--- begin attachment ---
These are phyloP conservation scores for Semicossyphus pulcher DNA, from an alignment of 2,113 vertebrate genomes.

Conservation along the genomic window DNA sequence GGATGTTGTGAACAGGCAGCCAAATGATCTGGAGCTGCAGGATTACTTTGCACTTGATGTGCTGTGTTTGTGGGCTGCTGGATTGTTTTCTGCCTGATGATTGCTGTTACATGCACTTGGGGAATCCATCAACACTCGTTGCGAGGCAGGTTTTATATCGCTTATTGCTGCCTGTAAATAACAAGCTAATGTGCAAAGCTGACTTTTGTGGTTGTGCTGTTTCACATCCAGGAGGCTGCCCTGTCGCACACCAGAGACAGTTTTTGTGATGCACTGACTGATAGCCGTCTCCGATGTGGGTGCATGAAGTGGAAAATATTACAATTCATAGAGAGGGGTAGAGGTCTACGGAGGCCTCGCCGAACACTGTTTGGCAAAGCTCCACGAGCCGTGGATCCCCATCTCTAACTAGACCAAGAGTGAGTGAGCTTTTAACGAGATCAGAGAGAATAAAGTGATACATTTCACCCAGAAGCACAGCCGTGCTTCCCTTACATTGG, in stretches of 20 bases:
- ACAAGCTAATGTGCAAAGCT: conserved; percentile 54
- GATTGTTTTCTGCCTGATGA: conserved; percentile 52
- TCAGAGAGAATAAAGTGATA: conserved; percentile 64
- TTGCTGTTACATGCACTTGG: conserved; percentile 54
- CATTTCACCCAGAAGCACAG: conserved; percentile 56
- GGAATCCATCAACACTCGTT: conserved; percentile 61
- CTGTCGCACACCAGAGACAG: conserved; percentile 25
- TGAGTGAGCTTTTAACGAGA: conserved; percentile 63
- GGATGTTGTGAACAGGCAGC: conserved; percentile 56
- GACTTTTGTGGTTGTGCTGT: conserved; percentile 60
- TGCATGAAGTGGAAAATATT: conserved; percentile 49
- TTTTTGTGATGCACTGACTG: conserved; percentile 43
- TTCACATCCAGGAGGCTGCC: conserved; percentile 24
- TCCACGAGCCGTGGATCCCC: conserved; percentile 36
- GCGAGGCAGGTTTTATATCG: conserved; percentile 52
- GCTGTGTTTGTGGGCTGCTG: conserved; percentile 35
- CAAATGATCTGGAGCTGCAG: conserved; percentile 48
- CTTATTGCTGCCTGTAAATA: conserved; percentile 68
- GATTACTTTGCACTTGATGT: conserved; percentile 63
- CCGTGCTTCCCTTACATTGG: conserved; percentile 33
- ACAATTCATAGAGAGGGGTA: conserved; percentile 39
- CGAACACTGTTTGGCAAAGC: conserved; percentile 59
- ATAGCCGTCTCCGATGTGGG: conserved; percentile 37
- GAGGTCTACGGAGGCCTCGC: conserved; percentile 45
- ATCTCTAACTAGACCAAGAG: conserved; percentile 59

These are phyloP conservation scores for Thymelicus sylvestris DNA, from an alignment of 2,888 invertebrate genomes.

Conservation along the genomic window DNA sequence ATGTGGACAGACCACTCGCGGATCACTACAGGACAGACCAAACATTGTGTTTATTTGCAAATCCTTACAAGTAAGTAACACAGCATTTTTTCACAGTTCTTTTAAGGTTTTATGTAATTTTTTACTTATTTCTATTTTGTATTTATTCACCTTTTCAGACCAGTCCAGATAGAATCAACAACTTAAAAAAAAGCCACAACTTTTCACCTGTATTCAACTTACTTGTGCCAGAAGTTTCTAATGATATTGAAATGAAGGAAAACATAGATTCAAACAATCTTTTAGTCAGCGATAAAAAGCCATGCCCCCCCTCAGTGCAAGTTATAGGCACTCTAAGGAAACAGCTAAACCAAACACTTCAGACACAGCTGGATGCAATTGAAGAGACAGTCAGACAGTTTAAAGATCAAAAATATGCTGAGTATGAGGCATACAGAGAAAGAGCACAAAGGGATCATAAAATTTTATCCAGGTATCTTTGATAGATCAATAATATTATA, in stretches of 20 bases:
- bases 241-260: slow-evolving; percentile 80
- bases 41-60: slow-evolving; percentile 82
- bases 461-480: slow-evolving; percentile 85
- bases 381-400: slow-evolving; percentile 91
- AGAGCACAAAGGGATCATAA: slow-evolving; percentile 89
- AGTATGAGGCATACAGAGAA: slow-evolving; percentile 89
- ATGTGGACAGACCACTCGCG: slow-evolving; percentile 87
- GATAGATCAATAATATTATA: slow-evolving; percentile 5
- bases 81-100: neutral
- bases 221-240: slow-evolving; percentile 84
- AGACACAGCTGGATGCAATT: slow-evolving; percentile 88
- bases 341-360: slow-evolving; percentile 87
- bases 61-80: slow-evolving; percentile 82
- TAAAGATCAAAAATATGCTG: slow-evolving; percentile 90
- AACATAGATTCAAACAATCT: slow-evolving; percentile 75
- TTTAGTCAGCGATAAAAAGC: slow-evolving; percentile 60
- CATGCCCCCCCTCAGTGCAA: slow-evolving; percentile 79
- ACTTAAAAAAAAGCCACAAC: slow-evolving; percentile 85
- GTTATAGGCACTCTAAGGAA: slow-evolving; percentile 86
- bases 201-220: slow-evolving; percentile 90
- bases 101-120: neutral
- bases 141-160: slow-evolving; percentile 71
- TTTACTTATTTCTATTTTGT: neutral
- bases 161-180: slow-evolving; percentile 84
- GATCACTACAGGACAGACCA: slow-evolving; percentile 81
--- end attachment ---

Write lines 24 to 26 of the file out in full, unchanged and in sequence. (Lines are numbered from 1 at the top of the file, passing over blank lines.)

- CGAACACTGTTTGGCAAAGC: conserved; percentile 59
- ATAGCCGTCTCCGATGTGGG: conserved; percentile 37
- GAGGTCTACGGAGGCCTCGC: conserved; percentile 45